That said those compact lithium ones do look very handy for jumping other people’s cars and generally acting as an emergency power source – I'd be interested to hear how well they work.


 
 
 
 


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  Reply # 1898834 10-Nov-2017 11:52
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Those cheap lithium ones are not what they advertise at all. Many youtube videos on it.

Get a new car battery of the appropriate spec and enjoy 4-5 years of faultless starts. Heck, My beema can last all night with all the cabin lights on and still crank over as if she was 100% the next day. 

 


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  Reply # 1898836 10-Nov-2017 11:54
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I've got a charger like this: http://www.supercheapauto.co.nz/Product/SCA-Smart-Battery-Charger-3-Stage-12-Volt-1-6-Amp/343260?menuFrom=1021637

 

Luckily my car has external terminals and tend to leave the car on this chargers as it's not used often during the week.





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  Reply # 1898922 10-Nov-2017 14:21
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davidcole:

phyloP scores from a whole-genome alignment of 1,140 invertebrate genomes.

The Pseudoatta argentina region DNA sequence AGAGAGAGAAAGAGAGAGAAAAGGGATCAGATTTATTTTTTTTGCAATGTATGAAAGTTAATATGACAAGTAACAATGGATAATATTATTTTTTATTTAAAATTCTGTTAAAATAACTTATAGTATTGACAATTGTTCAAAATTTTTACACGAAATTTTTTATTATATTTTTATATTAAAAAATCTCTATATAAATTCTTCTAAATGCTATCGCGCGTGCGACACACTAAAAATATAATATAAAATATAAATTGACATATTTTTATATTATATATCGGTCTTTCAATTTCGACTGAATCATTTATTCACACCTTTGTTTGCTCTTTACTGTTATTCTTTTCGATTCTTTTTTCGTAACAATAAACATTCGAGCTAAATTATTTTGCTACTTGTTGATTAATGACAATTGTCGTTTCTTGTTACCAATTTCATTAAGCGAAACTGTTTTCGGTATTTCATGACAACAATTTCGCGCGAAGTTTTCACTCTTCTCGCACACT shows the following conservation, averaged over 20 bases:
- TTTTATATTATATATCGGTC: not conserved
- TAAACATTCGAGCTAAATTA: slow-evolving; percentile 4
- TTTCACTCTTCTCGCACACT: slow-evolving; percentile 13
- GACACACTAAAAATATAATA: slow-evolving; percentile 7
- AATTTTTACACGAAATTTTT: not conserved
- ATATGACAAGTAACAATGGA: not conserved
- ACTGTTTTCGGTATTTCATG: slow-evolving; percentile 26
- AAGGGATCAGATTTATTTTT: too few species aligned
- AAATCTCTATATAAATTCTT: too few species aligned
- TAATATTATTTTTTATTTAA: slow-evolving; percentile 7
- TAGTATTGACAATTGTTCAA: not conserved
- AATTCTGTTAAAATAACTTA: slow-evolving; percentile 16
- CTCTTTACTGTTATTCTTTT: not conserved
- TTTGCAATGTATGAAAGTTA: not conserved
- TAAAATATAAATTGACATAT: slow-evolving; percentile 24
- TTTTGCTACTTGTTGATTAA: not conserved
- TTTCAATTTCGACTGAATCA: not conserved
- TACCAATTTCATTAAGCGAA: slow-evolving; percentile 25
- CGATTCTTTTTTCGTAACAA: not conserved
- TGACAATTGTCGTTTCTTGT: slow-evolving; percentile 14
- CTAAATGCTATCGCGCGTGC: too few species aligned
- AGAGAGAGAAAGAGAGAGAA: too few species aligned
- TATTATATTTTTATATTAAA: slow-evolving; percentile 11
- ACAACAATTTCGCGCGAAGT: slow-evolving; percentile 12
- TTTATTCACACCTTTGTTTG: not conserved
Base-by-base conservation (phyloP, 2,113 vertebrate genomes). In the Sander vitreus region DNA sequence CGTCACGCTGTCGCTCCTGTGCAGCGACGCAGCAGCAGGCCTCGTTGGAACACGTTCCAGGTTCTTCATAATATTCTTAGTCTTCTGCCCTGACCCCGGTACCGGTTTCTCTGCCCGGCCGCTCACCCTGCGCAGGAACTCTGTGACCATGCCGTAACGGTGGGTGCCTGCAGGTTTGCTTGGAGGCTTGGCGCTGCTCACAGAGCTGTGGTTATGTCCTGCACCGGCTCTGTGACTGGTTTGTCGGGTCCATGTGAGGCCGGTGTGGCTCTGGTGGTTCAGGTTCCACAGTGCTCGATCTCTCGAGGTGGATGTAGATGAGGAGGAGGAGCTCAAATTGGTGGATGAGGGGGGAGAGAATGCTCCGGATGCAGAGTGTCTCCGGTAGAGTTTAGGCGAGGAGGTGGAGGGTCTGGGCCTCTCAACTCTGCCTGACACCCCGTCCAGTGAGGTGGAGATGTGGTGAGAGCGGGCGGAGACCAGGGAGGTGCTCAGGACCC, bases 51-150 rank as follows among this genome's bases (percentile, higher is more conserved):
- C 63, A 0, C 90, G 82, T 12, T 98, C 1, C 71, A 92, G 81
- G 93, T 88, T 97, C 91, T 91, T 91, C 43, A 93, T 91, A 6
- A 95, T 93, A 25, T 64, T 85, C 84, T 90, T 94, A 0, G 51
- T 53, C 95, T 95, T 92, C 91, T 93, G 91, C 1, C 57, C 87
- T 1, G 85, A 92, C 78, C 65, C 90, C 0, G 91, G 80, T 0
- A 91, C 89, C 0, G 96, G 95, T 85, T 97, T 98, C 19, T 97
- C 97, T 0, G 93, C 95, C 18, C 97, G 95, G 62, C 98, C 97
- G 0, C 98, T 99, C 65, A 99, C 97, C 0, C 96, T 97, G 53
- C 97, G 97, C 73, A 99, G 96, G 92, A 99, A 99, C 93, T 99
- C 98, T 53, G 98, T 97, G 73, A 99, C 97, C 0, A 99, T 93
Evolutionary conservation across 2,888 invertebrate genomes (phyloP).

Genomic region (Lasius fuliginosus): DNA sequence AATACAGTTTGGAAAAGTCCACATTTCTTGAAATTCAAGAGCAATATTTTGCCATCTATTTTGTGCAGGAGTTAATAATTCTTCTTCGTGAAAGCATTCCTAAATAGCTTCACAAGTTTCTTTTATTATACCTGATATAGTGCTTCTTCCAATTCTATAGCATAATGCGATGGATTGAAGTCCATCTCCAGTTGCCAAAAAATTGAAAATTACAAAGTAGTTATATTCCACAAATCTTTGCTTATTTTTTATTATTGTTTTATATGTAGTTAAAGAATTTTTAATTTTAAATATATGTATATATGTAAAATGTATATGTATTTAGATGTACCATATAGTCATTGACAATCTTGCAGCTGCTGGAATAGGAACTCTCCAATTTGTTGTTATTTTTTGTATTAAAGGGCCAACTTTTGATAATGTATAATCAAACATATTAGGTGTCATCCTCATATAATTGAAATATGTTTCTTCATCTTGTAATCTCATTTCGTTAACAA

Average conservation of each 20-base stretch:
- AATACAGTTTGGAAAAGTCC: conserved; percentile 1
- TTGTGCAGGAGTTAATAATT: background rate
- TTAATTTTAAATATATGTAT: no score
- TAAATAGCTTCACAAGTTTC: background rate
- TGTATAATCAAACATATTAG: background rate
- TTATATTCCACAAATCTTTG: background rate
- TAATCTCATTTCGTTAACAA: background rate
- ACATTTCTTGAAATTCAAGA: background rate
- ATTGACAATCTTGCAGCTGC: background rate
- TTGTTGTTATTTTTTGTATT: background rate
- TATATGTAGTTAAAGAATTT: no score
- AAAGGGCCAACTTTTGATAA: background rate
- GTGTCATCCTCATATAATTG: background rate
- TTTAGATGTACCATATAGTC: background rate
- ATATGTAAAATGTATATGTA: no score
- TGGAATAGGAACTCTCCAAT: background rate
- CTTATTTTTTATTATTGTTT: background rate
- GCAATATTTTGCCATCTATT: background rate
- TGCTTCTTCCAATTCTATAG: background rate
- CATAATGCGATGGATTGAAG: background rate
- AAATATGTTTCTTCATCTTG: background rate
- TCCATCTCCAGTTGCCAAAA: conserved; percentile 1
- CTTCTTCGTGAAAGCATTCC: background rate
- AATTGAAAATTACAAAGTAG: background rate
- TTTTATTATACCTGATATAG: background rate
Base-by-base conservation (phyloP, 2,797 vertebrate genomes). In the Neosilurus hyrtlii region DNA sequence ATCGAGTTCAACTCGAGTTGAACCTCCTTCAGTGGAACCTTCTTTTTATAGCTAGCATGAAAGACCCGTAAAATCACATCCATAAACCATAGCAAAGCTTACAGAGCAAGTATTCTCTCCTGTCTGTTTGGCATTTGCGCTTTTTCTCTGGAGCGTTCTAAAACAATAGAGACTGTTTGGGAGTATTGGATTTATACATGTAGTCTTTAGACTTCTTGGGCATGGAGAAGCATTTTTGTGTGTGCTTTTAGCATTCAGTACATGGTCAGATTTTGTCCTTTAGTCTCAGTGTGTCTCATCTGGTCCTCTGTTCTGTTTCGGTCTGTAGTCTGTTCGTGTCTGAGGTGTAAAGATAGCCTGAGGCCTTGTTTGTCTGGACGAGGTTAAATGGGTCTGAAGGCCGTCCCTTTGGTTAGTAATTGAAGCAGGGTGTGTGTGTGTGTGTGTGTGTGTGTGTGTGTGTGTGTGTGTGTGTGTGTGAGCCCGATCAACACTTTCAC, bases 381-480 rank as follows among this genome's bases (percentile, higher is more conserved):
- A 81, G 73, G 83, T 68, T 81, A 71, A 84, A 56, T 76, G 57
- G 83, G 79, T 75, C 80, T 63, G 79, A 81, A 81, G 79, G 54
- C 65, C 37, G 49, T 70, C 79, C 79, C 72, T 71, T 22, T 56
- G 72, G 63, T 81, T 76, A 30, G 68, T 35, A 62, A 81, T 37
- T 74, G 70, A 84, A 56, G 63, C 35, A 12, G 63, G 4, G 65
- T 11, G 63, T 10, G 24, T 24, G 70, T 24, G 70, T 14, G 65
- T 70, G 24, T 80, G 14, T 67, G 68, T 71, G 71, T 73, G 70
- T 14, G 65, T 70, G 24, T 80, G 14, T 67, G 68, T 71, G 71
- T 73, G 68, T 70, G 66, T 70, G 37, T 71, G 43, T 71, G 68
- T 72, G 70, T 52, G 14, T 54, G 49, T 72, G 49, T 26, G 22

I've got a charger like this: http://www.supercheapauto.co.nz/Product/SCA-Smart-Battery-Charger-3-Stage-12-Volt-1-6-Amp/343260?menuFrom=1021637

 

Luckily my car has external terminals and tend to leave the car on this chargers as it's not used often during the week.

 

 

 

 

Car has external terminals? Aye?

My car has the battery in the boot and a jumper under the bonnet which isolates to starting sequence and doesn't power accessories. 
Never heard of battery terminals outside of the car? Mind letting me know so I can go round with some wire and cause havok? 


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  Reply # 1898926 10-Nov-2017 14:24
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Coil:

 

davidcole:

 

I've got a charger like this: http://www.supercheapauto.co.nz/Product/SCA-Smart-Battery-Charger-3-Stage-12-Volt-1-6-Amp/343260?menuFrom=1021637

 

Luckily my car has external terminals and tend to leave the car on this chargers as it's not used often during the week.

 

 

 

 

Car has external terminals? Aye?

My car has the battery in the boot and a jumper under the bonnet which isolates to starting sequence and doesn't power accessories. 
Never heard of battery terminals outside of the car? Mind letting me know so I can go round with some wire and cause havok? 

 

 

Well externalish.  Like yours.  Exposed terminals under bonnet and battery in boot. Just leave the car in the garage with the bonnet up.  Wish I could plug an induction charger to it.

 

 





Previously known as psycik

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Gigabyte AMD A8 Brix --> Samsung LA46A650D via HDMI, NextPVR,OpenHAB with Aeotech ZWave Controller